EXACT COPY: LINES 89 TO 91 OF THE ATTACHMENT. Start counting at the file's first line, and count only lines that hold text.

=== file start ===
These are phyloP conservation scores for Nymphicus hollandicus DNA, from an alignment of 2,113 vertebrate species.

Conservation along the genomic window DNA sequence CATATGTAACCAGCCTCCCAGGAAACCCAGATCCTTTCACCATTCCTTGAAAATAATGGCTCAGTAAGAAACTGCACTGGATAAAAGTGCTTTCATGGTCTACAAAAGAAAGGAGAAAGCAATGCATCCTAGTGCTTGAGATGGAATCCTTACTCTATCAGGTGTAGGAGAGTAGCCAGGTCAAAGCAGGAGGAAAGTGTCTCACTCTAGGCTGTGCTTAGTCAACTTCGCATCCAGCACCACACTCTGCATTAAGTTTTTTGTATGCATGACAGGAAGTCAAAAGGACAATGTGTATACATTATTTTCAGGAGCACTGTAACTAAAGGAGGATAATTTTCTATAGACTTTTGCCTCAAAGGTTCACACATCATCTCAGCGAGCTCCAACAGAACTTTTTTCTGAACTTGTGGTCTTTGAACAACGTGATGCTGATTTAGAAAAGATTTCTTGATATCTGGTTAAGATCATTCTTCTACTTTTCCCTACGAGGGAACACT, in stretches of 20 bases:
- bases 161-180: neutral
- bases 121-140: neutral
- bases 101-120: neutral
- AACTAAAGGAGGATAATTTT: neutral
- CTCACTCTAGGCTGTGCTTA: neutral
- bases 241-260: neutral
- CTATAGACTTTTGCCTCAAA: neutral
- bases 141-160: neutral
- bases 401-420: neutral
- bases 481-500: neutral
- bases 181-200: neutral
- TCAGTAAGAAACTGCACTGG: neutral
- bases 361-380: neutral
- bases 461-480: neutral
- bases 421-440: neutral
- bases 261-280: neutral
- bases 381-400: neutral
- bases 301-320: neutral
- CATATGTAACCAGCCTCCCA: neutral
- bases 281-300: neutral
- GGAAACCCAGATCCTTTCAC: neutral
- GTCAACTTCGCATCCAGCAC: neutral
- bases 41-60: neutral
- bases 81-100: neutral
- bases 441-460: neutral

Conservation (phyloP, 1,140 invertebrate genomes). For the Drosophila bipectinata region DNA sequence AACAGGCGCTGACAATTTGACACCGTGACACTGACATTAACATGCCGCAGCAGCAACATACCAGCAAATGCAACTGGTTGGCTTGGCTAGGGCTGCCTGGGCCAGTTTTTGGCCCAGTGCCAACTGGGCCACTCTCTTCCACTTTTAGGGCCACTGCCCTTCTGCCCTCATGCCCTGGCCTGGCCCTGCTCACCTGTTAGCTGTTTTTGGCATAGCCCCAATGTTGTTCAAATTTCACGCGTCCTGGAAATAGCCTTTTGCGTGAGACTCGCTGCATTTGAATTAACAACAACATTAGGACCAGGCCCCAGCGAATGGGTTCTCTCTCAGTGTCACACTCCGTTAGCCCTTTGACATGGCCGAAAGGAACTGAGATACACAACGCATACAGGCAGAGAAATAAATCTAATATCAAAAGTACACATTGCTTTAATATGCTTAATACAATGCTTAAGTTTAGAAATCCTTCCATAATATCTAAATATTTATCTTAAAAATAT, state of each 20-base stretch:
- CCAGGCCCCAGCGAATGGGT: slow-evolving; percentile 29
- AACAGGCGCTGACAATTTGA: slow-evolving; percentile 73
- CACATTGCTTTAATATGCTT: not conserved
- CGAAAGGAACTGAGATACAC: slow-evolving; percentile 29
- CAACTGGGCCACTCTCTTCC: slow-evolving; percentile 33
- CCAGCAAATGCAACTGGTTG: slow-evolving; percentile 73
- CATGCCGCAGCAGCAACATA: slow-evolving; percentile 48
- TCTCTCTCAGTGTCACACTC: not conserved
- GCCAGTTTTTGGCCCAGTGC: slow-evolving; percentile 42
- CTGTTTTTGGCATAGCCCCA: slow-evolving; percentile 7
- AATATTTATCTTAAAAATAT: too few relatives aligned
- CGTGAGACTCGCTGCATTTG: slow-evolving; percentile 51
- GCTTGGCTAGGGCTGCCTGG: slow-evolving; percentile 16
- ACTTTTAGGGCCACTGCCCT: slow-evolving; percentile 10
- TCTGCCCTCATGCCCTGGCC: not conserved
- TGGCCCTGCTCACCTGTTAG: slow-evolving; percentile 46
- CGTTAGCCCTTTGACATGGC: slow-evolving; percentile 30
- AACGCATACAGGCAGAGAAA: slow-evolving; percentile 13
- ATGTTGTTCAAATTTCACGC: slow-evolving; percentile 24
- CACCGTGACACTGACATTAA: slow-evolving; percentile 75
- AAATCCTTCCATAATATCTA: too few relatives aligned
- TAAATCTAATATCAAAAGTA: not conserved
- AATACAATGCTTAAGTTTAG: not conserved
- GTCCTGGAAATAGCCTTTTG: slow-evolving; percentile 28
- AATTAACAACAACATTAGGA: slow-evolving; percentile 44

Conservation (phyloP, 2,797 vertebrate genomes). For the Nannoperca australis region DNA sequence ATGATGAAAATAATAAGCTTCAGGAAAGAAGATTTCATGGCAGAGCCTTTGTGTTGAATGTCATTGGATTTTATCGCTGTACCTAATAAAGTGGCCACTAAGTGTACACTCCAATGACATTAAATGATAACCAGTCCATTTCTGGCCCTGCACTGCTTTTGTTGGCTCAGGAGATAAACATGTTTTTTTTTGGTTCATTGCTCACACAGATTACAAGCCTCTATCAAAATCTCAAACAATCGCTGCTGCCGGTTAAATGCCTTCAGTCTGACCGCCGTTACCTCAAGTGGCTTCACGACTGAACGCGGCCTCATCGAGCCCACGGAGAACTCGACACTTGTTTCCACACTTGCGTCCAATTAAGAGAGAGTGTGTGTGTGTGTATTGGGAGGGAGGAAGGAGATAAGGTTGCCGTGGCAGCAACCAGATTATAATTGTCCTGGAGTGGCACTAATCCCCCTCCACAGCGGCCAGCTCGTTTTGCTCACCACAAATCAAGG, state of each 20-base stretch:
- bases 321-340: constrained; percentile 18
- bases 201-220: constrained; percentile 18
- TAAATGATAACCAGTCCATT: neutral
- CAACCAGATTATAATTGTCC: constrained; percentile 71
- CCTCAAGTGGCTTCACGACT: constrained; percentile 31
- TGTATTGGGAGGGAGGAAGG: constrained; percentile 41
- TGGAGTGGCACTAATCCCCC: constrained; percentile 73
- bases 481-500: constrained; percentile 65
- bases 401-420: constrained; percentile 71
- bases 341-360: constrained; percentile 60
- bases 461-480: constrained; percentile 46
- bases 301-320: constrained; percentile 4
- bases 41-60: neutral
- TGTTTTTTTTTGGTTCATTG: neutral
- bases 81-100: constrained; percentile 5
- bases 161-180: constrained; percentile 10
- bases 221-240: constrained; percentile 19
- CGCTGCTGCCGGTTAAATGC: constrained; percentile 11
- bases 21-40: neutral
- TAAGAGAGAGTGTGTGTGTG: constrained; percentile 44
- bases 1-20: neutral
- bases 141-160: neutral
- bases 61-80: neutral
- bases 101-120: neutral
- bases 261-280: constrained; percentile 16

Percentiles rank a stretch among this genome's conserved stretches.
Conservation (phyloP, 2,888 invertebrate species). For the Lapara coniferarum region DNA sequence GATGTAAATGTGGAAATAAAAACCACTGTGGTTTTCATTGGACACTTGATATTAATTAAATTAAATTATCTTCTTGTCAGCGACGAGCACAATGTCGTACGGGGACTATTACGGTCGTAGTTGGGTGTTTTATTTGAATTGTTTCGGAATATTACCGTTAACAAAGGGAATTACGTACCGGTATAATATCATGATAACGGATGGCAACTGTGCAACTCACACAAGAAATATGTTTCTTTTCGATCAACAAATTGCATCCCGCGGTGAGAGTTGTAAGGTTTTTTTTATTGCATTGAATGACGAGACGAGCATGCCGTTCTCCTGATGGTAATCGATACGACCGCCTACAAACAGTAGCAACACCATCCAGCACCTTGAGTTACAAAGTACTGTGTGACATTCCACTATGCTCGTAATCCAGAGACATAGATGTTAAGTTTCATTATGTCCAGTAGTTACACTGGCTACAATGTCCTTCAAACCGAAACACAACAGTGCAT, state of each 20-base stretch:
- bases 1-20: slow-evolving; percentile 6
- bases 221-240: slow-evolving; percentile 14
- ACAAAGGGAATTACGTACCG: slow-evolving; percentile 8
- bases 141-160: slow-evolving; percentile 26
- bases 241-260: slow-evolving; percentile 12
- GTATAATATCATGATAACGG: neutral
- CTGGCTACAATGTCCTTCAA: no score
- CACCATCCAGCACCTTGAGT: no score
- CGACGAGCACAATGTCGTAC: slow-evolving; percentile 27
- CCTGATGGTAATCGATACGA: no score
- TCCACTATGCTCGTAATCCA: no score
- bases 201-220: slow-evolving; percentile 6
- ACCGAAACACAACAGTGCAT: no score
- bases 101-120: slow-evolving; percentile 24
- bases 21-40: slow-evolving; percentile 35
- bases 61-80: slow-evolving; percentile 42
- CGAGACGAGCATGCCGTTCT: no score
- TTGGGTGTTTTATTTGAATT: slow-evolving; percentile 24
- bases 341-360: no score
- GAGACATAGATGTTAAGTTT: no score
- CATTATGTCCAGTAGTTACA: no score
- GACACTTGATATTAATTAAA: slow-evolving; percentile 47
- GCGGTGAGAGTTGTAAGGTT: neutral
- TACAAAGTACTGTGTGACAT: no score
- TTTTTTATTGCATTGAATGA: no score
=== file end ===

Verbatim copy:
- CACCATCCAGCACCTTGAGT: no score
- CGACGAGCACAATGTCGTAC: slow-evolving; percentile 27
- CCTGATGGTAATCGATACGA: no score